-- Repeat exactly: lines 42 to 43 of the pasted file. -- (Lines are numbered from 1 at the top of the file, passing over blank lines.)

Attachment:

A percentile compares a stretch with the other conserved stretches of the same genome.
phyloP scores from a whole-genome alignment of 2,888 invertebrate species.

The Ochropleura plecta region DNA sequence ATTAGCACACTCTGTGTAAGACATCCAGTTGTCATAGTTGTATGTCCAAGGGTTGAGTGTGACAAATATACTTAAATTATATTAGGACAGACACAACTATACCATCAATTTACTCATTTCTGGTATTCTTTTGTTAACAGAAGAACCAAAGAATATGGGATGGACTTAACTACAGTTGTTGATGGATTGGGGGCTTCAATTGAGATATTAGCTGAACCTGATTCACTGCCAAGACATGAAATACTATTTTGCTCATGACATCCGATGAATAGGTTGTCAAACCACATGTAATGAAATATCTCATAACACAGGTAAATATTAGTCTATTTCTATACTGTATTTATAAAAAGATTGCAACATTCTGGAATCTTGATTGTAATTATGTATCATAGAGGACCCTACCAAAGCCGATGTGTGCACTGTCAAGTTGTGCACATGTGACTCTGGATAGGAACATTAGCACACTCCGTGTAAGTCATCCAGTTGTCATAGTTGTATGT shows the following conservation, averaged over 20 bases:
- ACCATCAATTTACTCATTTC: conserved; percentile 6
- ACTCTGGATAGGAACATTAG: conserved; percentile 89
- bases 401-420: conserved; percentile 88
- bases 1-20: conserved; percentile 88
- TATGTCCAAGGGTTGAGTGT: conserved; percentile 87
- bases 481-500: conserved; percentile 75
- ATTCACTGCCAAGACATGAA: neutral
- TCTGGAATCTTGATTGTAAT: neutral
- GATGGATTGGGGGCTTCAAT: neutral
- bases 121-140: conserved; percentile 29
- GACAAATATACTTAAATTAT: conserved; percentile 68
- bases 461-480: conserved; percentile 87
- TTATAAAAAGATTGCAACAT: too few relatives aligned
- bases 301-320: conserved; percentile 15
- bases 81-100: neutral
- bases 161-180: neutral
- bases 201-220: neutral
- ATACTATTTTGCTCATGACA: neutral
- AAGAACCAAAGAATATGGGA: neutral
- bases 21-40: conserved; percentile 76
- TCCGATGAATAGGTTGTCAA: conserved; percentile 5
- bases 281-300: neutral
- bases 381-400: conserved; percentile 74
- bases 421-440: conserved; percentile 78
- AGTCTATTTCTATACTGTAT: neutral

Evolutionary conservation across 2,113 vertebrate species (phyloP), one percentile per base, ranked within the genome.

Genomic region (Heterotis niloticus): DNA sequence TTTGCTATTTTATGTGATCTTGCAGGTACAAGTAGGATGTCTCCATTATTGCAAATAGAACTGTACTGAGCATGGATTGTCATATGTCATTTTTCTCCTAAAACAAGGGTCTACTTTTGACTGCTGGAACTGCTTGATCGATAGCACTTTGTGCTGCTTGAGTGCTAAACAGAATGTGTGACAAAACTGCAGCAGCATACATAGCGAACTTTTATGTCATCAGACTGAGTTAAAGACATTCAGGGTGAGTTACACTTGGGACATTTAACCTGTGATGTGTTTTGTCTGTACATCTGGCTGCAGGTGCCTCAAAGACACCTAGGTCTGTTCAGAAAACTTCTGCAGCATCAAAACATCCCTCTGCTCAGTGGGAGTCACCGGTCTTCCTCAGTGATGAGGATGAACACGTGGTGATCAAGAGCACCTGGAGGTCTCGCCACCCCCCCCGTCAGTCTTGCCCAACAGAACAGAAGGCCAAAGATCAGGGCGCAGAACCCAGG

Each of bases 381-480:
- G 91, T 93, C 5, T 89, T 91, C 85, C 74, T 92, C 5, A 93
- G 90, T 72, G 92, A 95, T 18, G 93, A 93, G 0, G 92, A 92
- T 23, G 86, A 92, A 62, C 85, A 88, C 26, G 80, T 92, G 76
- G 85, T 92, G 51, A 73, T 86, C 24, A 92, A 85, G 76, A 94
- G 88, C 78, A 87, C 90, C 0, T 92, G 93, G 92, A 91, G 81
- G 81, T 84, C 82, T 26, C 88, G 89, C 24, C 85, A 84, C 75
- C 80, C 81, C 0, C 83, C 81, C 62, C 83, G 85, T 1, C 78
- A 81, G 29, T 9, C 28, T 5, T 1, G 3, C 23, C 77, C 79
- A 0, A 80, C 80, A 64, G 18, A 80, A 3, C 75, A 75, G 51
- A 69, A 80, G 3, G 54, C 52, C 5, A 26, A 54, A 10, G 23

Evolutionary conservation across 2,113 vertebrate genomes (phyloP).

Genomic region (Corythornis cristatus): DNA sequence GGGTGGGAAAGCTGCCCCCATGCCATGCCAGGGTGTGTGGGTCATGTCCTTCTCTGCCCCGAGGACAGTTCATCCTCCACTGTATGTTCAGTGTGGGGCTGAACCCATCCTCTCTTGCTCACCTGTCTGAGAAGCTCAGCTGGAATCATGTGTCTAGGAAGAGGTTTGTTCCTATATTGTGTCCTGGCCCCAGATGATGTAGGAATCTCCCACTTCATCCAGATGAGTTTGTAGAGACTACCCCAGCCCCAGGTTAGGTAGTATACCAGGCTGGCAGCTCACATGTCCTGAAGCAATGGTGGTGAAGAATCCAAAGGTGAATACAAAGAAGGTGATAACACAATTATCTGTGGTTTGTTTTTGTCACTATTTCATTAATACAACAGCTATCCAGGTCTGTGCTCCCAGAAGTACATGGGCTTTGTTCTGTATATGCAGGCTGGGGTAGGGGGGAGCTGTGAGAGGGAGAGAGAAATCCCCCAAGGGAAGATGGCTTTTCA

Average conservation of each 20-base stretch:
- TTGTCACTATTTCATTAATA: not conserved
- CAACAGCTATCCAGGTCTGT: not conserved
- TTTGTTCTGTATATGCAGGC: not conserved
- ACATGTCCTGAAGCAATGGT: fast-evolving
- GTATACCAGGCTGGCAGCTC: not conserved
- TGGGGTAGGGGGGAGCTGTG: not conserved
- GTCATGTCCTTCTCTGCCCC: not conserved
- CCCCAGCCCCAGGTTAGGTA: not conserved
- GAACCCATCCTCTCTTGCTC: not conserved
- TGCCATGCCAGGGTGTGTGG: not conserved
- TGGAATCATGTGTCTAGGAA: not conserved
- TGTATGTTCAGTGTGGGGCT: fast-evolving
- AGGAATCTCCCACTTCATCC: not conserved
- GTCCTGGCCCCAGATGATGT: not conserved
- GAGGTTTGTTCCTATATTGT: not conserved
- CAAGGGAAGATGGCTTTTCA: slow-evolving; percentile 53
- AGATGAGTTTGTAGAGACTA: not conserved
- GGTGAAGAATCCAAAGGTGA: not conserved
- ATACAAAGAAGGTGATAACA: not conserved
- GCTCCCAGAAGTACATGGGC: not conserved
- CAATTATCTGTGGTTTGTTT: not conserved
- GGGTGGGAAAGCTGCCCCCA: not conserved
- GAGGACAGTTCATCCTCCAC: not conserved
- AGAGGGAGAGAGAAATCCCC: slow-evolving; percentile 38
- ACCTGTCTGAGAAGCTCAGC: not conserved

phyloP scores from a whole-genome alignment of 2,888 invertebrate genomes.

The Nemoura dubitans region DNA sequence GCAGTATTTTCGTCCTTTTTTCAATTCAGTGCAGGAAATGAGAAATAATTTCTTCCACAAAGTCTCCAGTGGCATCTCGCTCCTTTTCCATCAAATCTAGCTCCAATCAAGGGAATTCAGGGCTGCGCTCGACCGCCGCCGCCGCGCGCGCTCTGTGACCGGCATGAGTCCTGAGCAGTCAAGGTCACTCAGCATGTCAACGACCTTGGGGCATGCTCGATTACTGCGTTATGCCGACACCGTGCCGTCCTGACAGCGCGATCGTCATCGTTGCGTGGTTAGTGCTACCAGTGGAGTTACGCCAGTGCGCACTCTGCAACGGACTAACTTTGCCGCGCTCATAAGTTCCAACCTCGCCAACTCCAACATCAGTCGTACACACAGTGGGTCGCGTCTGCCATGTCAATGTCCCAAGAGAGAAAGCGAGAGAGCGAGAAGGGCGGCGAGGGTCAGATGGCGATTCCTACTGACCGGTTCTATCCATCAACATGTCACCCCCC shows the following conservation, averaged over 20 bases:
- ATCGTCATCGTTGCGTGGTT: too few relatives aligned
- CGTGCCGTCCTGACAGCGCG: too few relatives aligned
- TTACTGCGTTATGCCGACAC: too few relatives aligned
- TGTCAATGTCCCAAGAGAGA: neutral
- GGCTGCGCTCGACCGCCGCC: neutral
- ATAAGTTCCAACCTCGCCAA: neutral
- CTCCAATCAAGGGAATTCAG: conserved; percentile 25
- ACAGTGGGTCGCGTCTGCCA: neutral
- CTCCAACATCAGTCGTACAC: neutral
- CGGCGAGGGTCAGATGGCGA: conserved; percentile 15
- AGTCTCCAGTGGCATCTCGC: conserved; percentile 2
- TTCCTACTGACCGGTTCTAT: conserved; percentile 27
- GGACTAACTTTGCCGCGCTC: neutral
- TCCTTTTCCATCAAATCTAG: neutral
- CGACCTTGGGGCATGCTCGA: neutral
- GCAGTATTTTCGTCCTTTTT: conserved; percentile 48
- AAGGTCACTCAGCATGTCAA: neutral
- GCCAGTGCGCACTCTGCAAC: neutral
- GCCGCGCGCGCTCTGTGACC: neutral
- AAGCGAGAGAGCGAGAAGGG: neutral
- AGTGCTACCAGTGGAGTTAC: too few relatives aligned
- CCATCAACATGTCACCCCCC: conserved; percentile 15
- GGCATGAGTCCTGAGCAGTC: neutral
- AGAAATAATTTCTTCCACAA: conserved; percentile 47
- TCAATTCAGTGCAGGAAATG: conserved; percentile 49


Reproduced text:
Evolutionary conservation across 2,113 vertebrate genomes (phyloP).

Genomic region (Corythornis cristatus): DNA sequence GGGTGGGAAAGCTGCCCCCATGCCATGCCAGGGTGTGTGGGTCATGTCCTTCTCTGCCCCGAGGACAGTTCATCCTCCACTGTATGTTCAGTGTGGGGCTGAACCCATCCTCTCTTGCTCACCTGTCTGAGAAGCTCAGCTGGAATCATGTGTCTAGGAAGAGGTTTGTTCCTATATTGTGTCCTGGCCCCAGATGATGTAGGAATCTCCCACTTCATCCAGATGAGTTTGTAGAGACTACCCCAGCCCCAGGTTAGGTAGTATACCAGGCTGGCAGCTCACATGTCCTGAAGCAATGGTGGTGAAGAATCCAAAGGTGAATACAAAGAAGGTGATAACACAATTATCTGTGGTTTGTTTTTGTCACTATTTCATTAATACAACAGCTATCCAGGTCTGTGCTCCCAGAAGTACATGGGCTTTGTTCTGTATATGCAGGCTGGGGTAGGGGGGAGCTGTGAGAGGGAGAGAGAAATCCCCCAAGGGAAGATGGCTTTTCA